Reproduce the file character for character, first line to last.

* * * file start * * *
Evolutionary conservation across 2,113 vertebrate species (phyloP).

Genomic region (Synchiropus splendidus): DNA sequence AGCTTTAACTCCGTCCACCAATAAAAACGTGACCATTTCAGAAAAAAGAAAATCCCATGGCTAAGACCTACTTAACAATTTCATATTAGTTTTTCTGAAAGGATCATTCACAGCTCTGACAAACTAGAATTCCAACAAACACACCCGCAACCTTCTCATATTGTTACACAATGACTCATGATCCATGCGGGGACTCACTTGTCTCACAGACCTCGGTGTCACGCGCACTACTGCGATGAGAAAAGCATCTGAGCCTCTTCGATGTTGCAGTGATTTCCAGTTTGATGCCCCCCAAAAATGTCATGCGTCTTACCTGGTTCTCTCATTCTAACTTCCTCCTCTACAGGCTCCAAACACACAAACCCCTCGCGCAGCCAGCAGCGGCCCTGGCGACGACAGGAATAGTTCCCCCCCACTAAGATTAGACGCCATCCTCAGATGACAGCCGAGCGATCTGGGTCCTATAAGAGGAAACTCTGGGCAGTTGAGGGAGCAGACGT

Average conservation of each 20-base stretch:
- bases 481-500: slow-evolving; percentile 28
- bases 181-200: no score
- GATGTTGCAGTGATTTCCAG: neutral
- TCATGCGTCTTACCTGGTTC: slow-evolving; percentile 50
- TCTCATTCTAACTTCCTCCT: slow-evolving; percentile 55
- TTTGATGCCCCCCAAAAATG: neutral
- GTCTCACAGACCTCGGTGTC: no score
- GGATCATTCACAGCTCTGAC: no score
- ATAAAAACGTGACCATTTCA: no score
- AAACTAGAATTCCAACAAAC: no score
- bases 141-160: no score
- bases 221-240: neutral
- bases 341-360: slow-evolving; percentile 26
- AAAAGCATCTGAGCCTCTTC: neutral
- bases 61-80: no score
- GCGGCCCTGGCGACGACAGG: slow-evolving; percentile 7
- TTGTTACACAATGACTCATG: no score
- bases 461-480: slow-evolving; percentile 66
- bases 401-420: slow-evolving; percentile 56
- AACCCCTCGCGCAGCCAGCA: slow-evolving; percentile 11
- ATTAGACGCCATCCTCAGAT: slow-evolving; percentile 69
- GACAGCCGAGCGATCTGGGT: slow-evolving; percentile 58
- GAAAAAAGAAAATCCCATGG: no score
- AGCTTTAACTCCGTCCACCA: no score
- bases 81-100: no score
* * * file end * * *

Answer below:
Evolutionary conservation across 2,113 vertebrate species (phyloP).

Genomic region (Synchiropus splendidus): DNA sequence AGCTTTAACTCCGTCCACCAATAAAAACGTGACCATTTCAGAAAAAAGAAAATCCCATGGCTAAGACCTACTTAACAATTTCATATTAGTTTTTCTGAAAGGATCATTCACAGCTCTGACAAACTAGAATTCCAACAAACACACCCGCAACCTTCTCATATTGTTACACAATGACTCATGATCCATGCGGGGACTCACTTGTCTCACAGACCTCGGTGTCACGCGCACTACTGCGATGAGAAAAGCATCTGAGCCTCTTCGATGTTGCAGTGATTTCCAGTTTGATGCCCCCCAAAAATGTCATGCGTCTTACCTGGTTCTCTCATTCTAACTTCCTCCTCTACAGGCTCCAAACACACAAACCCCTCGCGCAGCCAGCAGCGGCCCTGGCGACGACAGGAATAGTTCCCCCCCACTAAGATTAGACGCCATCCTCAGATGACAGCCGAGCGATCTGGGTCCTATAAGAGGAAACTCTGGGCAGTTGAGGGAGCAGACGT

Average conservation of each 20-base stretch:
- bases 481-500: slow-evolving; percentile 28
- bases 181-200: no score
- GATGTTGCAGTGATTTCCAG: neutral
- TCATGCGTCTTACCTGGTTC: slow-evolving; percentile 50
- TCTCATTCTAACTTCCTCCT: slow-evolving; percentile 55
- TTTGATGCCCCCCAAAAATG: neutral
- GTCTCACAGACCTCGGTGTC: no score
- GGATCATTCACAGCTCTGAC: no score
- ATAAAAACGTGACCATTTCA: no score
- AAACTAGAATTCCAACAAAC: no score
- bases 141-160: no score
- bases 221-240: neutral
- bases 341-360: slow-evolving; percentile 26
- AAAAGCATCTGAGCCTCTTC: neutral
- bases 61-80: no score
- GCGGCCCTGGCGACGACAGG: slow-evolving; percentile 7
- TTGTTACACAATGACTCATG: no score
- bases 461-480: slow-evolving; percentile 66
- bases 401-420: slow-evolving; percentile 56
- AACCCCTCGCGCAGCCAGCA: slow-evolving; percentile 11
- ATTAGACGCCATCCTCAGAT: slow-evolving; percentile 69
- GACAGCCGAGCGATCTGGGT: slow-evolving; percentile 58
- GAAAAAAGAAAATCCCATGG: no score
- AGCTTTAACTCCGTCCACCA: no score
- bases 81-100: no score